Knox White, who is an Alameda Journal columnist, said he was disappointed by the decision over his motion to strike the suit but otherwise felt “completely exonerated” by the judgment.

      “There’s nothing incredibly surprising about it,” he said Friday. “Not many people I’ve spoken to felt it rose to defamation and libel. It’s nice to have the courts back up what I said all along. It was a moment of childish name calling.”

      Reached by phone, Howard declined to comment on the case but later issued a statement on the case.

      “Mr. (Knox) White and friends have defended his behavior in the name of ‘free speech,’ yet their use of gang intimidation to marginalize anyone whom they don’t like betrays that spirit,” he said. “Alameda residents should be alarmed by this threat to genuine political dialogue within their town.”

  • Thanks Michele!

    For those who don’t want to read the whole thing, David Howard is just trying to make it sound like that the court supported him. The actual judgment read:

    “The court finds that a reasonable person reading the statements … would have understood them to be inflammatory but not be defamatory.””

    I have a feeling that on June 25th, the courts will again find that “a reasonable person” would have understood Mark Irons was only asking Howard to have the courage of his convictions and say to his face what he had been saying behind Mark’s back.

  • Blucky says:

    Why am I not surprised? Howard can talk all the BS he wants but when someone “calls him out” on his actions, he cowers into the court system hoping that someone, anyone will stand behind his false accusations. Sad that any tax-payer money is being wasted on his guy.

  • Jon Spangler says:

    Having been a target of David Howard’s thinly-veiled personal attacks and innuendo myself, I understand how Mark Irons, John Knox White, and many others feel about Howard’s public comments, in which he seems to attack people personally more than he addresses substantive issues in a constructive manner.

    If Howard’s criticisms were true, based on the issues and not simply unfounded ad hominem attacks, or if they contributed to a more elevated discussion of the real issues in Alameda his behavior might not provoke such strong negative reactions.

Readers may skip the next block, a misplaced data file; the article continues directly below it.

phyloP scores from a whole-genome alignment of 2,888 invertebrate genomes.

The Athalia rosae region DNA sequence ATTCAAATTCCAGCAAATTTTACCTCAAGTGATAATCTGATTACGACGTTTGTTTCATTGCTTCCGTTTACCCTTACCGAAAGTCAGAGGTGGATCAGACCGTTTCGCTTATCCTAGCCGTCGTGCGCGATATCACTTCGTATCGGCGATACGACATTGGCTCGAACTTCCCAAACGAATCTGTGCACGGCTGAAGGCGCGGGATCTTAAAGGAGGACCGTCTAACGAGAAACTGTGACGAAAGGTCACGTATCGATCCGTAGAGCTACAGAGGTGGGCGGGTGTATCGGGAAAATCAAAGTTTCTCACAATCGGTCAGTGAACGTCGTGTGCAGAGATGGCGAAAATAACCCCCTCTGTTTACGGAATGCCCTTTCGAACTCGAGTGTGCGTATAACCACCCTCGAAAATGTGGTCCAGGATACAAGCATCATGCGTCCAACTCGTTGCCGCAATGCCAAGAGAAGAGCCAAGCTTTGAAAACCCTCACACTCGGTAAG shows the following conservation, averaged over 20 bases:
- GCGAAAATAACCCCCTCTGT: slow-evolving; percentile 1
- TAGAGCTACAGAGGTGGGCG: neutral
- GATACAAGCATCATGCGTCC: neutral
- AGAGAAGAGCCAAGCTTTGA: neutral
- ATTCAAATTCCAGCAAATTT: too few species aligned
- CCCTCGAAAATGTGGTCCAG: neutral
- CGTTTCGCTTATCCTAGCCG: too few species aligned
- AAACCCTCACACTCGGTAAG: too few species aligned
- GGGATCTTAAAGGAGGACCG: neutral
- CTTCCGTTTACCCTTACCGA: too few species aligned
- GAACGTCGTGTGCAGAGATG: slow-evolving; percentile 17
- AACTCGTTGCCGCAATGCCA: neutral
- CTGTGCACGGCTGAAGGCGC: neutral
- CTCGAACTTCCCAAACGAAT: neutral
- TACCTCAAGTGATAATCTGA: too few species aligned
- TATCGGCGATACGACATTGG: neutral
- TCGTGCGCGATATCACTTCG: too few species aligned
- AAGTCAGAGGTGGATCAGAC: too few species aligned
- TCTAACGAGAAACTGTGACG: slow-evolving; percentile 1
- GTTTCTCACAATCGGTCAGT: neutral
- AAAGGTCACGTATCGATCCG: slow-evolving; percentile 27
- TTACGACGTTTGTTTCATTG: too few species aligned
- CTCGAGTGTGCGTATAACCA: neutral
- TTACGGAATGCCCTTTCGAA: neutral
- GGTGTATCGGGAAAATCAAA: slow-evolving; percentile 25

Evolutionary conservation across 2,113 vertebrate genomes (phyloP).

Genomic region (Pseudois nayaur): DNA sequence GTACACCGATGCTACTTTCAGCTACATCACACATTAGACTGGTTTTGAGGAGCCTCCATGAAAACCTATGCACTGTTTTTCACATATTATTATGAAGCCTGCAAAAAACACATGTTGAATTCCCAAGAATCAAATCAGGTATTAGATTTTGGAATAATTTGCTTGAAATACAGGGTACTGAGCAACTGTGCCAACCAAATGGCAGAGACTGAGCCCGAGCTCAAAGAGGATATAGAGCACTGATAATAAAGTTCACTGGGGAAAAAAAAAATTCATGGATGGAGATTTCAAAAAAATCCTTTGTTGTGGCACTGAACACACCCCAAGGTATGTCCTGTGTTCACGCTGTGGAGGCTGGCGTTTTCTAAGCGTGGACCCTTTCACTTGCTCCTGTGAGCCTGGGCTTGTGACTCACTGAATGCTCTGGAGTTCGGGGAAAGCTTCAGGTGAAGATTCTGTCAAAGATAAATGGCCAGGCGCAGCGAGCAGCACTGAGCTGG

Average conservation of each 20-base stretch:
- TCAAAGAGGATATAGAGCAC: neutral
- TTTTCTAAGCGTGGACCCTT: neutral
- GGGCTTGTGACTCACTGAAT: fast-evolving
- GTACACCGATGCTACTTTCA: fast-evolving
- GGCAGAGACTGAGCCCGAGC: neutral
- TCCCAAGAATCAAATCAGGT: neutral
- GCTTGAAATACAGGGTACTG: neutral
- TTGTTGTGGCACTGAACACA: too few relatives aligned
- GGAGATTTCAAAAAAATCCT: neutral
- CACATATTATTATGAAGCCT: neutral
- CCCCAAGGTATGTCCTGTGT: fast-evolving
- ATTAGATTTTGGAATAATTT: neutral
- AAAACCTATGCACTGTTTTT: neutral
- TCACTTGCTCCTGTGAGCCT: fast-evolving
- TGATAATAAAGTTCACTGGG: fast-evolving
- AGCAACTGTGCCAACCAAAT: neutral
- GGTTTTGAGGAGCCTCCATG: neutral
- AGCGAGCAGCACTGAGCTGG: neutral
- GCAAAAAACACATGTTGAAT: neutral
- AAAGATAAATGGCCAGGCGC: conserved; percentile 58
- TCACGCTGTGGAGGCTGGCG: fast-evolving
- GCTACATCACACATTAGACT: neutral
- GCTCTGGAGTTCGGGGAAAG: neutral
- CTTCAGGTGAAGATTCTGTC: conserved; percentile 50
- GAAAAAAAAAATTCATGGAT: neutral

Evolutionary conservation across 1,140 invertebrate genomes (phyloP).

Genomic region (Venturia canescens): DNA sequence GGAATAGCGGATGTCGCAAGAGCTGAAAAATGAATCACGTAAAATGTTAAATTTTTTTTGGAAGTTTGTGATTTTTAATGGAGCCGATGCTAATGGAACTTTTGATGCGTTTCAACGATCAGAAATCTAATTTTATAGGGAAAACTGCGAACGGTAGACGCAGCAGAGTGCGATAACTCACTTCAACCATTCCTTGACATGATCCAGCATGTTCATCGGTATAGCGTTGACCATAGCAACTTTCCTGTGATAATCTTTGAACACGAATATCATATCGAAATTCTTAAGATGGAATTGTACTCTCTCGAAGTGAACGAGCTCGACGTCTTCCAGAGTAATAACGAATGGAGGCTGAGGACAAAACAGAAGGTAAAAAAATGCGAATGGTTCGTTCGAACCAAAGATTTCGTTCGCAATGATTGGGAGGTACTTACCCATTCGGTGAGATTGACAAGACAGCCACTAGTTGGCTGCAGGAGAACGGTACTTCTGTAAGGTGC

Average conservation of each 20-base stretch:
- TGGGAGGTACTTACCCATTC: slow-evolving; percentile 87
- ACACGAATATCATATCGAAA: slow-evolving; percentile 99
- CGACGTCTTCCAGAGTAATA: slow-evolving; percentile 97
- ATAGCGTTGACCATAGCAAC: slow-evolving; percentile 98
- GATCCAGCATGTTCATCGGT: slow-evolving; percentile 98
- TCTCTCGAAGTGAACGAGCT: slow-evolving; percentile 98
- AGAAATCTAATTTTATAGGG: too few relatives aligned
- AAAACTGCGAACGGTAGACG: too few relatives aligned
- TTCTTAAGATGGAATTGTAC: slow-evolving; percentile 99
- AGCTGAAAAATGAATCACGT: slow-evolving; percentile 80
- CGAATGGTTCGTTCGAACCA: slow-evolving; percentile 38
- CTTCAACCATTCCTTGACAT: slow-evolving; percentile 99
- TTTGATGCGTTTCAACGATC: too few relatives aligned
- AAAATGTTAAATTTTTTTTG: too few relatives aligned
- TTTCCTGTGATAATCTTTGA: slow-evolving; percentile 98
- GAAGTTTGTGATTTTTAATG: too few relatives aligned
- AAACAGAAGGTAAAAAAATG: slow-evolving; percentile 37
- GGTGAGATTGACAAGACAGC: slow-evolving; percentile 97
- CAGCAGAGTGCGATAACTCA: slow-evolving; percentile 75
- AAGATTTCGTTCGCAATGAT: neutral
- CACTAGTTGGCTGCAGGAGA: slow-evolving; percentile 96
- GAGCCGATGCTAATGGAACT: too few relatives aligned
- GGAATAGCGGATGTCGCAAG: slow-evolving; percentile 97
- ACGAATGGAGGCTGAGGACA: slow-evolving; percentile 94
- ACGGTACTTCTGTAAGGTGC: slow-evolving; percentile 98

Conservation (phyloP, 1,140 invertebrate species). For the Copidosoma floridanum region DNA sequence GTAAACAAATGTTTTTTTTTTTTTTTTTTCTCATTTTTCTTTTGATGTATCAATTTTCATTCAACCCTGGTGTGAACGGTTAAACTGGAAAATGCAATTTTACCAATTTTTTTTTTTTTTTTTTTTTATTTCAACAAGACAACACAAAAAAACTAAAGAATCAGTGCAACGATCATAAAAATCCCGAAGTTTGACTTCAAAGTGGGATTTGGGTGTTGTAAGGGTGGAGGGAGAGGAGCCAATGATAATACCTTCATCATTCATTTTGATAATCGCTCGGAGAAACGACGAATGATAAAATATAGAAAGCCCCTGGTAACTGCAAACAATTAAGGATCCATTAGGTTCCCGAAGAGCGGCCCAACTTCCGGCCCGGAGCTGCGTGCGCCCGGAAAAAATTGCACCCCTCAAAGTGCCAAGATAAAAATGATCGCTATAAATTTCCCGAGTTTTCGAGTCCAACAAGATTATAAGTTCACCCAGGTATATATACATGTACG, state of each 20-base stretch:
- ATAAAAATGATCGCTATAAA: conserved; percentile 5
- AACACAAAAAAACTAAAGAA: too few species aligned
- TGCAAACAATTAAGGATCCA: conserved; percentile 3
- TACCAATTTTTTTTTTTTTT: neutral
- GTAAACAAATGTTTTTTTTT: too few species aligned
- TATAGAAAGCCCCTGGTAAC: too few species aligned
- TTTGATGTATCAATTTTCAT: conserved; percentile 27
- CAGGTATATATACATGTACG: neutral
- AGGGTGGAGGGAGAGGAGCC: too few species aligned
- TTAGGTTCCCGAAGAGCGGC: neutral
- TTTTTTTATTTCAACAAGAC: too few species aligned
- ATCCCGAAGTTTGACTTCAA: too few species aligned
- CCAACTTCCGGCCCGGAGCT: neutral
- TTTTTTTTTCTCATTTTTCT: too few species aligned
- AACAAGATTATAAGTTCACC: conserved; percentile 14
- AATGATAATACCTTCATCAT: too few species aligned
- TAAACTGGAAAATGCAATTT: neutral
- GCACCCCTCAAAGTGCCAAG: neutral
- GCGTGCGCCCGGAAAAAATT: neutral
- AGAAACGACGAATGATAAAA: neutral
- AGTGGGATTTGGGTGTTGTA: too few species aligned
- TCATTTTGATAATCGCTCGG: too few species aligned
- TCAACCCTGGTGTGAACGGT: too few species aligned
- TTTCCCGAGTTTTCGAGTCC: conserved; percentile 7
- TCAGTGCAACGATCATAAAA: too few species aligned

Although I was at Mastick that night, I missed the Irons-Howard encounter entirely, and I saw no commotion or actual threat of physical violence at any time. This suggests that there was nothing that Howard needed to be afraid of.

    Except perhaps for being challenged for his initial and uncalled-for behavior in making ungrounded or false claims.

  • Mark Irons says:

    just to be clear, my recollection is that I said “You should watch what you insinuate about me.” The difference in recollection may be nit picking, but I thought a long time about what I thought I said and my own speech patterns and frequent choice of words. I have a strong recollection of having said “watch what you insinuate”. I bring this up because even a small change in wording such as “you better be careful what you insinuate…” seems an attempt to insinuate the most threatening interpretation of the exchange.

    The final exchange was left out:
    Howard: “Mark, please leave me alone”
    Irons: “With pleasure”.

  • Jon Spangler says:

    While growing up and into adulthood I seem to recall hearing from many wise (adult) sources advice to this effect:

    “Never say anything about anyone that you would not be willing to say to their face.”

    Saying something harsh to someone directly takes courage, even if you DO have the truth on your side. And that alone is not always worth violating this chestnut:

    “If you cannot say something nice about someone, don’t say anything.”

    I appreciate Mark’s clarification of David Howard’s report.

    Which one should be considered the more credible source?

  • jeanne allen says:

    One thing the pro E people keep saying that is not true is that commercial property owners or landlords of residential property will get a reduction from 15 cents to 13 cents. Not true. Under Measure H the buildings sizes were taxed, under Measure E it will be the lot sizes. Big difference. Renters will be paying anywhere from $50+ per month down to $15 per month depending on the lot size of the buildings they live in. In this poor economy that is a lot to ask of renters and landlords.

    • Hi Jeanne,

      Like Measure E, Measure H also charges commercial property owners based on their lot size. The big difference with Measure E, structurally speaking, is that multi-unit buildings with five units or more will be taxed at the commercial rate. Under Measure H, they were taxed at the residential rate.

  • Jon Spangler says:

    yesterday the courts (once again) dismissed David Howard’s request for “protection” as unwarranted and unjustified. Unfortunately for Mark, the court did not award Irons any damages for attorney’s fees and legal costs.

    In court, David Howard apparently used Mark’s version of the conversation at Mastick instead of his own version. which was apparently not up to being challenged. Why, pray tell?

    Once again, David Howard has wasted taxpayers’ money after overstating the “risks” to his own personal safety at the hands of “bullies” like my teddy-bear friend Mark Irons.

  • anotherfrank says:

    So I wonder if any of you guys ‘have grown up to adulthood’ as of yet.

    Reading this makes me think you all need a ‘timeout’.